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I write, mostly to keep my head from exploding. It threatens to do that a lot. My blog is the pixelated version of all the voices in my head. I tend to dive into what connects me to God, my community, my family and my doubt. I do a lot of searching, not as much finding. I’m good with that. I have learned, finally, to live comfortably in the gray. In the meantime, I wrestle with God, and my doubt and my joy.

Friday, April 19, 2013

Humanity enough


“It's really a wonder that I haven't dropped all my ideals, because they seem so absurd and impossible to carry out. Yet I keep them, because in spite of everything, I still believe that people are really good at heart.” 
 Anne Frank, The Diary of a Young Girl

I wrote to my Rabbi this morning. It was easier to write to him than, say, to write a "Dear God" letter, or worse, "Dear diary." But I had to write, because I am so disheartened, so saddened and sickened by the events that seem to have consumed us,  moving rough shod in a random swath of destruction and hatred and death. Here, in part, is what I wrote:


I hate what has been happening in Boston. It makes me ill, to think of this kind of carnage and innocence and hatred and loss, all rolled up together into a messy, bloody heap. Like so many, I feel impotent and aggrieved and disheartened and uplifted by the events. Heroism is such a transcendantal moment: offers of comfort to complete strangers, running one way rather than another, all of it.

It is this mounting blood-thirsty quest for vengeance that makes me shudder again, though. And it is blood thirsty: Kill them. I hope they die. Catch them and kill them. Again and again, I hear it-- not even whispered, not even a hesitant question. Just: Let me see them bloody and dead.

Is our sense of justice, and tolerance, and (for many of my friends) inflatable? So: the death penalty is a bad thing, except when we're really angry? Or scared? Tolerance is demanded, except when we need to be intolerant? I do not condone the actions of these two men. And really-- they have been tried and found guilty in our heads, in our hands-- they have not been convicted in a court of law. Isn't that supposed to mean something?
 

I am NOT saying these were innocent. I don't know if they were, could only guess. But my heart is breaking nonetheless. Yes, there should be justice-- but have we suddenly made a weird turn somewhere and landed back 2500 years ago-- an eye for an eye justice? Is that what we want? Is that really justice?

I'm simple, perhaps. And quite naive. And terrified to say what I really feel about all of this, for fear of instant castigation. But I always thought that goodness and justice and love and all that crap should cover all the bases, even when -- especially when -- it makes you uncomfortable and angry and sad. But all I hear right about now, is this salacious and triumphant howl of victory over more dead bodies. I guess, it's just the right bodies that are lifeless right now...


There is a quote from Gandhi that has been making its rounds on facebook over the last week, about evil individuals and the mass of decency and humanity. I quoted Anne Frank (above), reiterating her belief in the basic goodness of people, even as she hid in fear of the mob that was howling outside her door, thirsting for her blood and her death. And make no mistake, her pursuers were absolutely convinced of her guilt, of their righteousness. She was an animal to be hunted, vermin to be exterminated. She was not human.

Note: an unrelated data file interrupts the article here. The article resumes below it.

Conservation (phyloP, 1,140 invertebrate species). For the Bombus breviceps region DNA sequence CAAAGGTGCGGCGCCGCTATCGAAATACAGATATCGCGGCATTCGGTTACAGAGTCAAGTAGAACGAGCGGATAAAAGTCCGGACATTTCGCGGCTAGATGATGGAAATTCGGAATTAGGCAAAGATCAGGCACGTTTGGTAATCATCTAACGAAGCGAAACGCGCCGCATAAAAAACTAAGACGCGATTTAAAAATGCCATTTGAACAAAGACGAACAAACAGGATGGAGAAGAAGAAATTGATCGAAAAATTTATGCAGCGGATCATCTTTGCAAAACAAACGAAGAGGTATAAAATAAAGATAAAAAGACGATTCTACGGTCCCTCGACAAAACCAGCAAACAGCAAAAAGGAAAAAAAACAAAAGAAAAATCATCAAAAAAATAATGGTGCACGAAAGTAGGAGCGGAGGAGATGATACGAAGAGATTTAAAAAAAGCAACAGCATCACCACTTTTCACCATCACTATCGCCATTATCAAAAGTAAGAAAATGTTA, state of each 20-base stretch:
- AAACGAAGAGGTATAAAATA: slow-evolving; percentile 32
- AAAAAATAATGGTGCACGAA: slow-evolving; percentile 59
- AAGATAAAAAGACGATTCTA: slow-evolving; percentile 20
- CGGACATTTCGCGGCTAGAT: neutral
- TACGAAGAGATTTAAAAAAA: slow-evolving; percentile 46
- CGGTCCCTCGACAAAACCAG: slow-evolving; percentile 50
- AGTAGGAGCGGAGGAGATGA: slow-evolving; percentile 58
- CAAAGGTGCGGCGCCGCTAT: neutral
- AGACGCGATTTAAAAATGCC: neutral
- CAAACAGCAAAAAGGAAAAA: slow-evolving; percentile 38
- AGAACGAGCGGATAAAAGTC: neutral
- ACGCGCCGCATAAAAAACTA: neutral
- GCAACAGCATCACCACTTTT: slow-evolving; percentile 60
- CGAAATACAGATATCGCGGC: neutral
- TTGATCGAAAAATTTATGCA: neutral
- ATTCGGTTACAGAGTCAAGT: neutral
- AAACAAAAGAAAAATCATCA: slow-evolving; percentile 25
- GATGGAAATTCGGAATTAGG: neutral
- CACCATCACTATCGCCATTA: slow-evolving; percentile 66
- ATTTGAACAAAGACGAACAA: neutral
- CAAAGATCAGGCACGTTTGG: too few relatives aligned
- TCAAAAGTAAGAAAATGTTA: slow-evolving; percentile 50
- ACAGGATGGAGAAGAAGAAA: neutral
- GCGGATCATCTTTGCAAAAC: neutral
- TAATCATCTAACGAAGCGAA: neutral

It was Hillel who asked us to strive to be human in a place where there are no humans.

I saw the face of that terrorist, in the news feeds on my computer, and during the sound bytes on every erstwhile news program on television. That terrorist; that boy. He is not too much older than my son. I hear the howls for his blood. For his death. The cries for vengeance to be paid for the death he brought to innocents. The deaths that we are convinced he wrought. Did he? Did he commit these acts of terror and atrocity? I don’t know, with 100% certainty, that he did. As I said—we can guess, but that boy’s voice is lost forever. Who knows, perhaps, had he been captured, he would have spewed hatred and invective and confession for those horrific acts. But I cannot say for absolutely certain that he would have, and that will haunt me for a very long time.

There is a midrash, a story that our rabbis tell, about the rejoicing and jubilation that God’s angels made, when the waters of the parted Sea crashed over the Egyptians who pursued the children of Israel in their flight from slavery into freedom. The angels danced at the death and destruction, laughed as those Egyptian soldiers and taskmasters drowned, and hard-hearted Pharaoh was no more. They celebrated – until the Angel of Death silenced them with a cry of anger and pain that went all the way to God’s very center, to God’s very heart. “Why do you rejoice?” God cried out. The idolaters are dead!  replied the Angels. And God’s Angel wept, saying “Are they not God’s children, too?”

There are no easy answers. Terrorism and violence must be eradicated. But we cannot accomplish this at the expense of our humanity. We must not, or what will we have become? 

In a place where there are no humans, let us all strive to be human...